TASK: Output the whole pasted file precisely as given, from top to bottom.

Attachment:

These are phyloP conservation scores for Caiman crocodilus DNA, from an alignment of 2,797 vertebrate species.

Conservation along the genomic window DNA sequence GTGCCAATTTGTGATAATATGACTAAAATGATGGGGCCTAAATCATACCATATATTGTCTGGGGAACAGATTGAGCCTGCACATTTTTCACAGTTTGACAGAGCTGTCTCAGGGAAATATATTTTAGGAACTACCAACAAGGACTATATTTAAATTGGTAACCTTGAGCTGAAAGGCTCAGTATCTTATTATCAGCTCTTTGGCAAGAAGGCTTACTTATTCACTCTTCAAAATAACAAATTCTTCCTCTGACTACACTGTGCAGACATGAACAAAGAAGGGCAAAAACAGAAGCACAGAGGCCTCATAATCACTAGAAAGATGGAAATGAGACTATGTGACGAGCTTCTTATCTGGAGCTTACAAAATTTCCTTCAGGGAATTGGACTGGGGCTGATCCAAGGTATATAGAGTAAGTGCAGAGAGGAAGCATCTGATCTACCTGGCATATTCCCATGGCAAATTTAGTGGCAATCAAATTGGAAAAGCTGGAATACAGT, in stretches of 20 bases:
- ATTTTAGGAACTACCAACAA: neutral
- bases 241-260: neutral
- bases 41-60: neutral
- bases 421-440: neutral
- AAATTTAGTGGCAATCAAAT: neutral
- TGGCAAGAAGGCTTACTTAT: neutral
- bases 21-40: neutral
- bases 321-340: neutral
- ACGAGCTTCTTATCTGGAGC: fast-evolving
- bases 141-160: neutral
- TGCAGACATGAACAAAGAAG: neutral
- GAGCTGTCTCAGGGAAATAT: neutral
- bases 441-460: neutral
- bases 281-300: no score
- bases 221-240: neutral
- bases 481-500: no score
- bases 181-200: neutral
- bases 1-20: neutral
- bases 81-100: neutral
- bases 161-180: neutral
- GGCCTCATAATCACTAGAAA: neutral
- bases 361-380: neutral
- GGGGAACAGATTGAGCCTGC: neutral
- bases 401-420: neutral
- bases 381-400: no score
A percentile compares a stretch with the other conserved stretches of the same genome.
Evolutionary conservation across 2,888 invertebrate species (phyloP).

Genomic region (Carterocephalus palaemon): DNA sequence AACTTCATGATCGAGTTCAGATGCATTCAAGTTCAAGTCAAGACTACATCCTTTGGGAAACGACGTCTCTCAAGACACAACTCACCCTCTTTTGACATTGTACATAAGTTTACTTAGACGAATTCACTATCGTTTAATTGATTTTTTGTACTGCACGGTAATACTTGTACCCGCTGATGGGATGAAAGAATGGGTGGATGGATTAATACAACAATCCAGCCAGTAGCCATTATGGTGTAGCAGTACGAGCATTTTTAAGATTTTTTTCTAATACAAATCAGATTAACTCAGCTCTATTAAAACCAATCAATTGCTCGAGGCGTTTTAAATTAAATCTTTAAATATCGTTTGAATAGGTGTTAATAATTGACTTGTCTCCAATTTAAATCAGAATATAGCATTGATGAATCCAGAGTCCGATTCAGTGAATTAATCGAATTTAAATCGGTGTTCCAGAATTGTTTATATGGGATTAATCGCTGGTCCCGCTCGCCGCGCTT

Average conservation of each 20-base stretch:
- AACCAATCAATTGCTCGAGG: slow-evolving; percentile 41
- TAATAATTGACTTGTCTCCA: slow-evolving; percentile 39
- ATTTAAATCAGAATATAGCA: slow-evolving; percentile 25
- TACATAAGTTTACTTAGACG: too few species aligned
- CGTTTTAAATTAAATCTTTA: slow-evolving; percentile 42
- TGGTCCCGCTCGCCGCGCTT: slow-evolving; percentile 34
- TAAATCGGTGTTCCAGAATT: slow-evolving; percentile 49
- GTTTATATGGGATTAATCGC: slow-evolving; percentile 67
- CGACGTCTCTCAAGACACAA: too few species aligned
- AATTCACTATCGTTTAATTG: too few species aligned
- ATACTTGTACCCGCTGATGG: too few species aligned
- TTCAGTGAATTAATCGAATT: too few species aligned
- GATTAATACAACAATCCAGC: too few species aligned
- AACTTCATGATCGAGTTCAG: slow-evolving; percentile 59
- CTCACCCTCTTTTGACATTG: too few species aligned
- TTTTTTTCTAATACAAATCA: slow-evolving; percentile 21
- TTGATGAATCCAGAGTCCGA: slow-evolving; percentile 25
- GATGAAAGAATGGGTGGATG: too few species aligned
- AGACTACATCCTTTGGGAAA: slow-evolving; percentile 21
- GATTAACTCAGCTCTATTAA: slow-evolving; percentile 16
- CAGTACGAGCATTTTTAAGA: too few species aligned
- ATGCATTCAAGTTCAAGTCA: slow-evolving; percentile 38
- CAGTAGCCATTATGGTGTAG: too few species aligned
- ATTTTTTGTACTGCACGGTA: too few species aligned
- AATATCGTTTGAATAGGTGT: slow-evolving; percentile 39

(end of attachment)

These are phyloP conservation scores for Caiman crocodilus DNA, from an alignment of 2,797 vertebrate species.

Conservation along the genomic window DNA sequence GTGCCAATTTGTGATAATATGACTAAAATGATGGGGCCTAAATCATACCATATATTGTCTGGGGAACAGATTGAGCCTGCACATTTTTCACAGTTTGACAGAGCTGTCTCAGGGAAATATATTTTAGGAACTACCAACAAGGACTATATTTAAATTGGTAACCTTGAGCTGAAAGGCTCAGTATCTTATTATCAGCTCTTTGGCAAGAAGGCTTACTTATTCACTCTTCAAAATAACAAATTCTTCCTCTGACTACACTGTGCAGACATGAACAAAGAAGGGCAAAAACAGAAGCACAGAGGCCTCATAATCACTAGAAAGATGGAAATGAGACTATGTGACGAGCTTCTTATCTGGAGCTTACAAAATTTCCTTCAGGGAATTGGACTGGGGCTGATCCAAGGTATATAGAGTAAGTGCAGAGAGGAAGCATCTGATCTACCTGGCATATTCCCATGGCAAATTTAGTGGCAATCAAATTGGAAAAGCTGGAATACAGT, in stretches of 20 bases:
- ATTTTAGGAACTACCAACAA: neutral
- bases 241-260: neutral
- bases 41-60: neutral
- bases 421-440: neutral
- AAATTTAGTGGCAATCAAAT: neutral
- TGGCAAGAAGGCTTACTTAT: neutral
- bases 21-40: neutral
- bases 321-340: neutral
- ACGAGCTTCTTATCTGGAGC: fast-evolving
- bases 141-160: neutral
- TGCAGACATGAACAAAGAAG: neutral
- GAGCTGTCTCAGGGAAATAT: neutral
- bases 441-460: neutral
- bases 281-300: no score
- bases 221-240: neutral
- bases 481-500: no score
- bases 181-200: neutral
- bases 1-20: neutral
- bases 81-100: neutral
- bases 161-180: neutral
- GGCCTCATAATCACTAGAAA: neutral
- bases 361-380: neutral
- GGGGAACAGATTGAGCCTGC: neutral
- bases 401-420: neutral
- bases 381-400: no score
A percentile compares a stretch with the other conserved stretches of the same genome.
Evolutionary conservation across 2,888 invertebrate species (phyloP).

Genomic region (Carterocephalus palaemon): DNA sequence AACTTCATGATCGAGTTCAGATGCATTCAAGTTCAAGTCAAGACTACATCCTTTGGGAAACGACGTCTCTCAAGACACAACTCACCCTCTTTTGACATTGTACATAAGTTTACTTAGACGAATTCACTATCGTTTAATTGATTTTTTGTACTGCACGGTAATACTTGTACCCGCTGATGGGATGAAAGAATGGGTGGATGGATTAATACAACAATCCAGCCAGTAGCCATTATGGTGTAGCAGTACGAGCATTTTTAAGATTTTTTTCTAATACAAATCAGATTAACTCAGCTCTATTAAAACCAATCAATTGCTCGAGGCGTTTTAAATTAAATCTTTAAATATCGTTTGAATAGGTGTTAATAATTGACTTGTCTCCAATTTAAATCAGAATATAGCATTGATGAATCCAGAGTCCGATTCAGTGAATTAATCGAATTTAAATCGGTGTTCCAGAATTGTTTATATGGGATTAATCGCTGGTCCCGCTCGCCGCGCTT

Average conservation of each 20-base stretch:
- AACCAATCAATTGCTCGAGG: slow-evolving; percentile 41
- TAATAATTGACTTGTCTCCA: slow-evolving; percentile 39
- ATTTAAATCAGAATATAGCA: slow-evolving; percentile 25
- TACATAAGTTTACTTAGACG: too few species aligned
- CGTTTTAAATTAAATCTTTA: slow-evolving; percentile 42
- TGGTCCCGCTCGCCGCGCTT: slow-evolving; percentile 34
- TAAATCGGTGTTCCAGAATT: slow-evolving; percentile 49
- GTTTATATGGGATTAATCGC: slow-evolving; percentile 67
- CGACGTCTCTCAAGACACAA: too few species aligned
- AATTCACTATCGTTTAATTG: too few species aligned
- ATACTTGTACCCGCTGATGG: too few species aligned
- TTCAGTGAATTAATCGAATT: too few species aligned
- GATTAATACAACAATCCAGC: too few species aligned
- AACTTCATGATCGAGTTCAG: slow-evolving; percentile 59
- CTCACCCTCTTTTGACATTG: too few species aligned
- TTTTTTTCTAATACAAATCA: slow-evolving; percentile 21
- TTGATGAATCCAGAGTCCGA: slow-evolving; percentile 25
- GATGAAAGAATGGGTGGATG: too few species aligned
- AGACTACATCCTTTGGGAAA: slow-evolving; percentile 21
- GATTAACTCAGCTCTATTAA: slow-evolving; percentile 16
- CAGTACGAGCATTTTTAAGA: too few species aligned
- ATGCATTCAAGTTCAAGTCA: slow-evolving; percentile 38
- CAGTAGCCATTATGGTGTAG: too few species aligned
- ATTTTTTGTACTGCACGGTA: too few species aligned
- AATATCGTTTGAATAGGTGT: slow-evolving; percentile 39